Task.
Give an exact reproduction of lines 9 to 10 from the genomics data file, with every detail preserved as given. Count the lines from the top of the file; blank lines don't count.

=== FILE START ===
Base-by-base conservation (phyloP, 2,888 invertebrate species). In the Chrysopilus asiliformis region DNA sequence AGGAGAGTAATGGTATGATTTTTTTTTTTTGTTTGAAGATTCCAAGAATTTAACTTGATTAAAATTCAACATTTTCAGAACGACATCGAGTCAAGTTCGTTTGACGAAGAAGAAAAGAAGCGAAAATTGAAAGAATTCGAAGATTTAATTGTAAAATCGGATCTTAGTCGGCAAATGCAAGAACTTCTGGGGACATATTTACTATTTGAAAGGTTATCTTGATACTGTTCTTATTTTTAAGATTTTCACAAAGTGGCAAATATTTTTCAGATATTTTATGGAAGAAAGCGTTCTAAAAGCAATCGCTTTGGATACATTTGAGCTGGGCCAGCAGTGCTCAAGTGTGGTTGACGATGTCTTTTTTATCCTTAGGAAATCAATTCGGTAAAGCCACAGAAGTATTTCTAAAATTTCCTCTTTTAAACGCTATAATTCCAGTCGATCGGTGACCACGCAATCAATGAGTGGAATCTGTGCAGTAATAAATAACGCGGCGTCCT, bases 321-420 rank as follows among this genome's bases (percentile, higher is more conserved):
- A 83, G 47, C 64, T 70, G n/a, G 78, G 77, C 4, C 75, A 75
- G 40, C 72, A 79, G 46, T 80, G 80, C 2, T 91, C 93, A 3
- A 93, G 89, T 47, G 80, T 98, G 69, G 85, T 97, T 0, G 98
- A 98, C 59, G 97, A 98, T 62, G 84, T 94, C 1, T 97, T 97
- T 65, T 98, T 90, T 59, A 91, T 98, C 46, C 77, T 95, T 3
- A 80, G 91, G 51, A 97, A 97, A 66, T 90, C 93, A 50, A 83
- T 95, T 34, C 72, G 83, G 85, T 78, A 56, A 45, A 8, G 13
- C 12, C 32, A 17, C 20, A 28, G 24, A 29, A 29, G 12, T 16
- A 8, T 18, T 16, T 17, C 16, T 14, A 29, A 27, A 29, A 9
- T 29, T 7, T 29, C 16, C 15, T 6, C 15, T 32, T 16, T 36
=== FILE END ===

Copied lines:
- C 12, C 32, A 17, C 20, A 28, G 24, A 29, A 29, G 12, T 16
- A 8, T 18, T 16, T 17, C 16, T 14, A 29, A 27, A 29, A 9